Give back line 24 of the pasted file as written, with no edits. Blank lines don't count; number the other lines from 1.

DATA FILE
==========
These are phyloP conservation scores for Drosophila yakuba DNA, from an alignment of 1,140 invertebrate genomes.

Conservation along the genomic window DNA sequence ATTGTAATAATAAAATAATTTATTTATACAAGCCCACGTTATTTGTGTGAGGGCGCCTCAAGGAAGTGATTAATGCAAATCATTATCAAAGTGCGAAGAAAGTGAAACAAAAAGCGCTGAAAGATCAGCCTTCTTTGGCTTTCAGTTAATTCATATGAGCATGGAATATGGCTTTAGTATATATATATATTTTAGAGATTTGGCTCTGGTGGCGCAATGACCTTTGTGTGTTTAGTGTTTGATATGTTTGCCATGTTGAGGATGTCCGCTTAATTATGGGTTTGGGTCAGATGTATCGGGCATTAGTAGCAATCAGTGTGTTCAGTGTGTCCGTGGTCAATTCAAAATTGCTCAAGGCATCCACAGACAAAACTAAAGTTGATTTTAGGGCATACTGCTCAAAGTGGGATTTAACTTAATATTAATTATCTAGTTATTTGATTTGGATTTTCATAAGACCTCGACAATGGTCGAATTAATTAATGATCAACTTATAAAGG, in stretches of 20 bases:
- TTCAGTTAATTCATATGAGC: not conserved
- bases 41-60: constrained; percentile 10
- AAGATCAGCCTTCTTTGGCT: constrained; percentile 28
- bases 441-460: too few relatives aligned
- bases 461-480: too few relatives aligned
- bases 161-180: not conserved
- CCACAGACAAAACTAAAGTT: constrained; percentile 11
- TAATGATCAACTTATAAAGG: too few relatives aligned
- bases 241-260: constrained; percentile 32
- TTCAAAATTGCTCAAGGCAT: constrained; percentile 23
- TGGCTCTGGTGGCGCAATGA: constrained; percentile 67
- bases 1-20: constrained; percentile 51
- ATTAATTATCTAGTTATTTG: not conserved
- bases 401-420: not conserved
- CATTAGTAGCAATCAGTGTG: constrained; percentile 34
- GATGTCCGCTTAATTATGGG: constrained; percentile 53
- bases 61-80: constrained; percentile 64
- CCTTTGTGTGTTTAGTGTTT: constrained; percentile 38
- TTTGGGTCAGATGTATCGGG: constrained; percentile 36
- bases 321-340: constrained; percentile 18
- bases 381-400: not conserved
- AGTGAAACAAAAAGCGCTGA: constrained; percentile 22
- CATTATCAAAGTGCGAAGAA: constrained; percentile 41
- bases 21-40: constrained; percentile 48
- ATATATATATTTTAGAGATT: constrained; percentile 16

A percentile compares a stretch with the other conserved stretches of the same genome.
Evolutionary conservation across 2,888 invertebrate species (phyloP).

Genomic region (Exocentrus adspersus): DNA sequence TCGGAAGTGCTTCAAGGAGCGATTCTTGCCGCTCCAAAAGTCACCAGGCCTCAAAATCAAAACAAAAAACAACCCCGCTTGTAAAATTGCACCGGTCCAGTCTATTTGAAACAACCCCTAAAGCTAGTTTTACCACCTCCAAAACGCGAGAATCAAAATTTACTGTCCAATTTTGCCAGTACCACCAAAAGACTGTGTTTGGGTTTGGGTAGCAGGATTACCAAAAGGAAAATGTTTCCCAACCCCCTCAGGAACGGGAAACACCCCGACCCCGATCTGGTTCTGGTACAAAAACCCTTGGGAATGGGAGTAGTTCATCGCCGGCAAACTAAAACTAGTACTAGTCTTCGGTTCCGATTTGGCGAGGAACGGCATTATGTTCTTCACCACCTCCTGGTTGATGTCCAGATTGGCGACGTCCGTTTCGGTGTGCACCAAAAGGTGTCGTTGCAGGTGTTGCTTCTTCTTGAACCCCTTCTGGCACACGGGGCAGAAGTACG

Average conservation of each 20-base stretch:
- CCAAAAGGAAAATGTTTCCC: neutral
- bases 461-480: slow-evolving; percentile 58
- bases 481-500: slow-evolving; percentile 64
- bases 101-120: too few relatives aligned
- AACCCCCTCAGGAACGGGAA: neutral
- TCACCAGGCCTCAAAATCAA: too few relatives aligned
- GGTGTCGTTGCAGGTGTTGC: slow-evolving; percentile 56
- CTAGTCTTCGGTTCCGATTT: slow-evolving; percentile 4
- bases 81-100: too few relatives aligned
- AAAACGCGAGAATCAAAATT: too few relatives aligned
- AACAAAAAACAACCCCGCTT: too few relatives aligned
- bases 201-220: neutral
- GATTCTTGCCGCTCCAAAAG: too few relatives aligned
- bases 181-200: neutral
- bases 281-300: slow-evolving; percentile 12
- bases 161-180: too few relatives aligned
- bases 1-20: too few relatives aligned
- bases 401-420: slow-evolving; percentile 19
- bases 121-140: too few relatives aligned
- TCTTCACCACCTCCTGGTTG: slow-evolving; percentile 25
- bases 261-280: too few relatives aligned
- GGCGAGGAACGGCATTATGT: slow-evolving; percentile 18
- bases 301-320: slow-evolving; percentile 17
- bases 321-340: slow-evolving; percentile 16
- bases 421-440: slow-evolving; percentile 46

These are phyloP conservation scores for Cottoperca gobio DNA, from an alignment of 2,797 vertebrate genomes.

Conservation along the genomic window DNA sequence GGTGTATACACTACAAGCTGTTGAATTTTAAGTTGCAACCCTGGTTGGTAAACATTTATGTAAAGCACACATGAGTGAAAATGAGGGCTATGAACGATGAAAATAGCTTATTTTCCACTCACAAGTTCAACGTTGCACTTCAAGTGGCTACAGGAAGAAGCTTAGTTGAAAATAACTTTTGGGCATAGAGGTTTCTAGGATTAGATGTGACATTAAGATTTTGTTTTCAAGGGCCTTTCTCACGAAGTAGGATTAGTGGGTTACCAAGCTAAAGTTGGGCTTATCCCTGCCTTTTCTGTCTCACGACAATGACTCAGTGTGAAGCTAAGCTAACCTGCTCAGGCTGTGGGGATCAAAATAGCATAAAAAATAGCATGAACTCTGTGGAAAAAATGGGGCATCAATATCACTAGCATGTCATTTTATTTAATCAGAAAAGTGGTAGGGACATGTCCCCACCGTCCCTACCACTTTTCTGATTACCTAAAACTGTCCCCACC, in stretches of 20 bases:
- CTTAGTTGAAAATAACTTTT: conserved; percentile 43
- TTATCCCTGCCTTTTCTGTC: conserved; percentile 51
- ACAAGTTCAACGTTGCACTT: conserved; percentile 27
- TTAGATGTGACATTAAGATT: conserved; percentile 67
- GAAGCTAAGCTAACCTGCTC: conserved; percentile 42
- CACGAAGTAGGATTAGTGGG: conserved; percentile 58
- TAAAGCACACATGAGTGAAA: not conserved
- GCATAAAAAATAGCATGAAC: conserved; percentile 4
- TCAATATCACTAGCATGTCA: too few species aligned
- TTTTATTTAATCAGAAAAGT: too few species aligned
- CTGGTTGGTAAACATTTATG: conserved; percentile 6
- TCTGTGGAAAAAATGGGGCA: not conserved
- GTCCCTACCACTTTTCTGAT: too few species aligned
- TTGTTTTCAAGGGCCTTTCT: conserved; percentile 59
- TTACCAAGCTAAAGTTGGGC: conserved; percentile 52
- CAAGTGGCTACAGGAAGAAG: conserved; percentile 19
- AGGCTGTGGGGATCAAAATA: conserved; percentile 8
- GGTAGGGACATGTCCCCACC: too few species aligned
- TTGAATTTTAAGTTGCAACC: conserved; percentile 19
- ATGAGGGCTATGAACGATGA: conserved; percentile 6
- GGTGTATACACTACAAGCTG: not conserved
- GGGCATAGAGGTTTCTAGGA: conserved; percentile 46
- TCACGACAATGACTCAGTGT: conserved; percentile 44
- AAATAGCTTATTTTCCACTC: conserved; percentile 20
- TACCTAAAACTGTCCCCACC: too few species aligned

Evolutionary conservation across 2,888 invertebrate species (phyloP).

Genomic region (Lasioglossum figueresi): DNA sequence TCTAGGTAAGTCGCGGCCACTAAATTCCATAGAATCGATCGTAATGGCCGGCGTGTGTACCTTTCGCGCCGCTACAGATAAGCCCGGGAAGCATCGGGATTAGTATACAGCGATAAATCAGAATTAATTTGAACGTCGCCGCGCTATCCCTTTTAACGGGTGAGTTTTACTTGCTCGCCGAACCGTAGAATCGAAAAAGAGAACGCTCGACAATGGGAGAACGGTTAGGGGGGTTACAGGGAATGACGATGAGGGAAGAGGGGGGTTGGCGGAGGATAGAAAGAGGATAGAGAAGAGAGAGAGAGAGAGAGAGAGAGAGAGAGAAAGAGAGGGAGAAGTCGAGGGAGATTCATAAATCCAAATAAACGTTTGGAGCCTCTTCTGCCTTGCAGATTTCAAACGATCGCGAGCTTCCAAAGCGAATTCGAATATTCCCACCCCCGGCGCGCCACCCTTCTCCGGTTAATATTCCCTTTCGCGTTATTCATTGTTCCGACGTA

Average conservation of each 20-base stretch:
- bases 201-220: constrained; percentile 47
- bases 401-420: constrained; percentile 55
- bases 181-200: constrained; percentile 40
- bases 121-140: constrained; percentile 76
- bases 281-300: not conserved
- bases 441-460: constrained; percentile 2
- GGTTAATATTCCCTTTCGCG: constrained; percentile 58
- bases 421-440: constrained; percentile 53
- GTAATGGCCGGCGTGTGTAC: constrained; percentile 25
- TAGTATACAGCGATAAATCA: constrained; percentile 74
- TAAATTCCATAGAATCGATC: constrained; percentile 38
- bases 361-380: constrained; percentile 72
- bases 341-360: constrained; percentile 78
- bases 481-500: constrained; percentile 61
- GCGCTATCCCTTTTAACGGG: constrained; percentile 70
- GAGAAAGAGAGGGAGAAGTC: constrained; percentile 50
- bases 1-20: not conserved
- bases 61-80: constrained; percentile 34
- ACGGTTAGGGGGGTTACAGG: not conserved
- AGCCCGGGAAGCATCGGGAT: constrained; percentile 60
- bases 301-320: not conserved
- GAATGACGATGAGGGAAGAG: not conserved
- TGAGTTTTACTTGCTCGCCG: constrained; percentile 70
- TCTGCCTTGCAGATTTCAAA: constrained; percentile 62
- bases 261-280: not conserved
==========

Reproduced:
- AGTGAAACAAAAAGCGCTGA: constrained; percentile 22